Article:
Wednesday, November 30, 2005

Tough DWI moment

Had a tough moment this morning. Client is from out of the area, got a DWI here. Relatively minor case. BAC was .10. No priors. This is a routine case where a good NY drunk driving lawyer would expect to get the charges reduced to a DWAI. The consequences are still significant, but it's a violation.
Because my client is from out of the area, I had him sign a waiver of appearance letting me take care of everything for him. This is proper under CPL 340.50(2). But judges don't like it.
I've done this in front of about 10 judges so far. Most have accepted it without much concern. A couple have not liked it, but gone along with it.
So this morning I was in front of a judge in Albany City Court. This is a good judge, who I like. But he's got his own ideas about how things should be, and he's firm about it. He was not happy that my client wasn't there.
I understand his side of it, but there's that darn 340.50(2), saying my client doesn't have to be there.
Short result -- looks like the judge is insisting my client come up tomorrow morning, 9 a.m.
I had warned my client about this, and fortunately the judge didn't just issue a bench warrant for my client's arrest.
Just another day as a DUI lawyer in Albany

Tuesday, November 29, 2005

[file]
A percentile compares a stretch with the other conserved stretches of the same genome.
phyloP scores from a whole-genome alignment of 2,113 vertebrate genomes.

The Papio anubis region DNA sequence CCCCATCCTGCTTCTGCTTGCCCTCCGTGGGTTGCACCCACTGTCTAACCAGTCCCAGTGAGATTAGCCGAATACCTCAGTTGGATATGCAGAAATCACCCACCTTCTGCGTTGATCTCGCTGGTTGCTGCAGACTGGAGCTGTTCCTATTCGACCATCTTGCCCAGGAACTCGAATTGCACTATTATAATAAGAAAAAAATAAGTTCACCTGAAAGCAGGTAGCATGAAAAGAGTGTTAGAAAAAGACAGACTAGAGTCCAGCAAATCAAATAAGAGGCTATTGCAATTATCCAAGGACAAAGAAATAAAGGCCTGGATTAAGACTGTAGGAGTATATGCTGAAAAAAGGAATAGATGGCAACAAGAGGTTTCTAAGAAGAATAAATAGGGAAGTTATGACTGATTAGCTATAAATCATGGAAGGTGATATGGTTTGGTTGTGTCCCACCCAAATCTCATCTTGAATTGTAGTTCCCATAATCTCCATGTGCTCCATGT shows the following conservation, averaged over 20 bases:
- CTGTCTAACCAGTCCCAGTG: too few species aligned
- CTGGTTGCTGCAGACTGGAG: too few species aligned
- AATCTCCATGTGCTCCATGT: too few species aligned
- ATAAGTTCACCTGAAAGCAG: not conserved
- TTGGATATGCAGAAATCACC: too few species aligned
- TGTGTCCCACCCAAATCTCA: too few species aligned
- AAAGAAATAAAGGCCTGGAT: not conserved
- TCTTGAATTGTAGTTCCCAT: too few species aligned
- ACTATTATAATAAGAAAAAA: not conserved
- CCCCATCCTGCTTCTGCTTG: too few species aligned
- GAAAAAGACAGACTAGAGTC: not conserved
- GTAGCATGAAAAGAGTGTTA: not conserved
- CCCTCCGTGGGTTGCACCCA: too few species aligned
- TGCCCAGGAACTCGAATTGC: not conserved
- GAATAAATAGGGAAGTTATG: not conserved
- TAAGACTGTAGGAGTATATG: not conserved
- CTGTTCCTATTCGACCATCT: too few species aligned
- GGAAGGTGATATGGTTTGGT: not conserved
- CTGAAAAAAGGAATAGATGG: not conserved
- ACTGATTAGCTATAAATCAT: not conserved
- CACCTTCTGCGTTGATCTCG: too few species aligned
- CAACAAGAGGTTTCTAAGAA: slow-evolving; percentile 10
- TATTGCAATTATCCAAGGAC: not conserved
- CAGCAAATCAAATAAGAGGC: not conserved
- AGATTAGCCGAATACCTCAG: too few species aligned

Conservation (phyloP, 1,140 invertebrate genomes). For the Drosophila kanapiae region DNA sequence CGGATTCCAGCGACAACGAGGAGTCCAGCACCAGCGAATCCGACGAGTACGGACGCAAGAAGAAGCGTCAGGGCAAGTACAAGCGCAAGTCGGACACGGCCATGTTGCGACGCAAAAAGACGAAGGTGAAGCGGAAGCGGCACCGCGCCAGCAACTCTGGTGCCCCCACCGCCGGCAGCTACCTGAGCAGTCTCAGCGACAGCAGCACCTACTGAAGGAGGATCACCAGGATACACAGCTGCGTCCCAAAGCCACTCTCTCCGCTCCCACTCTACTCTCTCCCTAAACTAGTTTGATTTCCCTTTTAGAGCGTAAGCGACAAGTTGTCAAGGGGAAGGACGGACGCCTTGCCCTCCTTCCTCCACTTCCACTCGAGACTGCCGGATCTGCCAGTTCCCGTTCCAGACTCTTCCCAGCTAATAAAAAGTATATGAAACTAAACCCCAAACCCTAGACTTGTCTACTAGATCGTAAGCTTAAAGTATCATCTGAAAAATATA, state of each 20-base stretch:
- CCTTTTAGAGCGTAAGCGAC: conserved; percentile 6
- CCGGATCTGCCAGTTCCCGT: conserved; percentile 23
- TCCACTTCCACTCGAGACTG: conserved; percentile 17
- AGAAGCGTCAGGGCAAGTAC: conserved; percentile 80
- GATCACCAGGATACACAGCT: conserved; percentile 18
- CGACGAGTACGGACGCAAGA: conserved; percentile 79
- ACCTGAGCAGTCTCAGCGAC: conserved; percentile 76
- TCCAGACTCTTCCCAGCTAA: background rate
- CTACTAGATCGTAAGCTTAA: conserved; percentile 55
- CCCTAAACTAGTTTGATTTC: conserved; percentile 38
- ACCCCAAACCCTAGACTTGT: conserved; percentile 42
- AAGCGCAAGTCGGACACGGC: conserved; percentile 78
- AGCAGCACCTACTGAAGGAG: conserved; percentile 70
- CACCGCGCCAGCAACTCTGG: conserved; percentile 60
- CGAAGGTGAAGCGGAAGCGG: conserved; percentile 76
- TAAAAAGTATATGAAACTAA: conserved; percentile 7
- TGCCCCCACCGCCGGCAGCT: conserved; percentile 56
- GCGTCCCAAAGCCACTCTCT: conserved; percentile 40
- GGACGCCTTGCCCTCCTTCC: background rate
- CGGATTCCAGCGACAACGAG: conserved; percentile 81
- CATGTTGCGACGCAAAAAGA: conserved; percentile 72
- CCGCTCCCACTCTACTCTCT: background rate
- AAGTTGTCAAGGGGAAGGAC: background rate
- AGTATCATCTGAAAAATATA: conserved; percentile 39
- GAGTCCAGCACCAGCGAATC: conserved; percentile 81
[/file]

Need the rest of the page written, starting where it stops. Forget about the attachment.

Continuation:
Speeding Tickets in New York

Just some thoughts on speeding tickets. Got a call this morning. I get calls like this regularly. The caller, from New York City, got a speeding ticket in the Town of Bethlehem. She wanted to know how much to pay. Unlike other states, New York traffic tickets do not list the fine.

Here's how it works in New York traffic courts. First you plead -- guilty or not guilty. While the ticket says to appear in Court on a particular date, it is far more sensible to plead by mail. You don't have to go.

A side note here - that date is not rigidly enforced in most courts. In general one needs to be careful about court dates, but this one is far less important. If you're late, don't ignore it. Just send a letter to the Court stating your plea. If you are late enough, you will get a notice from DMV that if you don't appear, your license will be suspended. This is a good time to hire a lawyer, if you're that late, to make sure your license is not suspended.

Back to the process. If you plead guilty, the judge will set a fine and send you a notice. You will also get points on your license (if it was a moving violation), and you may get an extra surcharge from DMV if you get 6 points or more within 18 months. You also may lose your license if you get enough points or speeding tickets.

If you plead not guilty, the Court will set a trial date. In many courts a lawyer can negotiate a reduction for you by mail. You don't have to go to Court, and neither do we. In almost all courts a lawyer can appear for you, so you don't have to go. Or you can go yourself. In some courts they will not negotiate with someone who does not have an attorney. And in general, a lawyer should get you a better deal than you can get for yourself. A good lawyer knows what kind of deal to ask for.

Contrary to popular opinion, in most courts if the cop does not show up for trial, the ticket will not be dismissed. I did get one dismissed last night for this reason, but many courts will just adjourn for a new date. Not fair? Correct, but life isn't fair.

Sunday, November 20, 2005

Lawyer marketing on the web